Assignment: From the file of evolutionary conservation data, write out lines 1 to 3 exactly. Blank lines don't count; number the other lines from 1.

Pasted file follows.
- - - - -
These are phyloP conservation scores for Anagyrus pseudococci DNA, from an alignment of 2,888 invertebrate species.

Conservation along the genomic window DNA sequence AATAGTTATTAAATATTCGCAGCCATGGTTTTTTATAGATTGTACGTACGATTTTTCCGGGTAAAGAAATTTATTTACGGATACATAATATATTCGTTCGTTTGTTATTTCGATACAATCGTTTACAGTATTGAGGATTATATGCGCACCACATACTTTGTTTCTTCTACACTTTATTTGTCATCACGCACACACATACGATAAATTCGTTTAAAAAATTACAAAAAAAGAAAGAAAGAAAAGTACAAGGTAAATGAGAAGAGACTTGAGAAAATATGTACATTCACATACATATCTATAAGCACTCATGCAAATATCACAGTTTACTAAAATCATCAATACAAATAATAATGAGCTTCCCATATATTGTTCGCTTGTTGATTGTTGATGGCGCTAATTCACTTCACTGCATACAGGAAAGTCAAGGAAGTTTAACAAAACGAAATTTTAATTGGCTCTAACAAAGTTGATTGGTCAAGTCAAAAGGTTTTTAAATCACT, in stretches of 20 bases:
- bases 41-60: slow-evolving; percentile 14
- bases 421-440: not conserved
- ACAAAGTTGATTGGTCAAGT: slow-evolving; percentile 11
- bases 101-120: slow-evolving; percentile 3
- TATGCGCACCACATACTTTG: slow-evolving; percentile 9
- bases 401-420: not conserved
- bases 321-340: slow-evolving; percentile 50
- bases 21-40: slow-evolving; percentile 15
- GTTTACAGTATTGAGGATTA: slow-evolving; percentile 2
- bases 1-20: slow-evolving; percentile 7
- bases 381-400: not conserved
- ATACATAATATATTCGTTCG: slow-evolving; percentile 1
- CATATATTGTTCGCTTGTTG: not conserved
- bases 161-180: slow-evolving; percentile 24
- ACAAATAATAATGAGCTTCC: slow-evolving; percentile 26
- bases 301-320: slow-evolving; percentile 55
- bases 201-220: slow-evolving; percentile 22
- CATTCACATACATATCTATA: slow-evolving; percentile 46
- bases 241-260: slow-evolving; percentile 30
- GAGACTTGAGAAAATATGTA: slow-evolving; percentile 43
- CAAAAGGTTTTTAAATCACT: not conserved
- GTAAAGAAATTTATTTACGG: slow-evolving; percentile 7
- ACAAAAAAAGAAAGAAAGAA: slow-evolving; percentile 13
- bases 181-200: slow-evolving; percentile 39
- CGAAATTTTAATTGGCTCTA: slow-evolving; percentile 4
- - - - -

These are phyloP conservation scores for Anagyrus pseudococci DNA, from an alignment of 2,888 invertebrate species.

Conservation along the genomic window DNA sequence AATAGTTATTAAATATTCGCAGCCATGGTTTTTTATAGATTGTACGTACGATTTTTCCGGGTAAAGAAATTTATTTACGGATACATAATATATTCGTTCGTTTGTTATTTCGATACAATCGTTTACAGTATTGAGGATTATATGCGCACCACATACTTTGTTTCTTCTACACTTTATTTGTCATCACGCACACACATACGATAAATTCGTTTAAAAAATTACAAAAAAAGAAAGAAAGAAAAGTACAAGGTAAATGAGAAGAGACTTGAGAAAATATGTACATTCACATACATATCTATAAGCACTCATGCAAATATCACAGTTTACTAAAATCATCAATACAAATAATAATGAGCTTCCCATATATTGTTCGCTTGTTGATTGTTGATGGCGCTAATTCACTTCACTGCATACAGGAAAGTCAAGGAAGTTTAACAAAACGAAATTTTAATTGGCTCTAACAAAGTTGATTGGTCAAGTCAAAAGGTTTTTAAATCACT, in stretches of 20 bases:
- bases 41-60: slow-evolving; percentile 14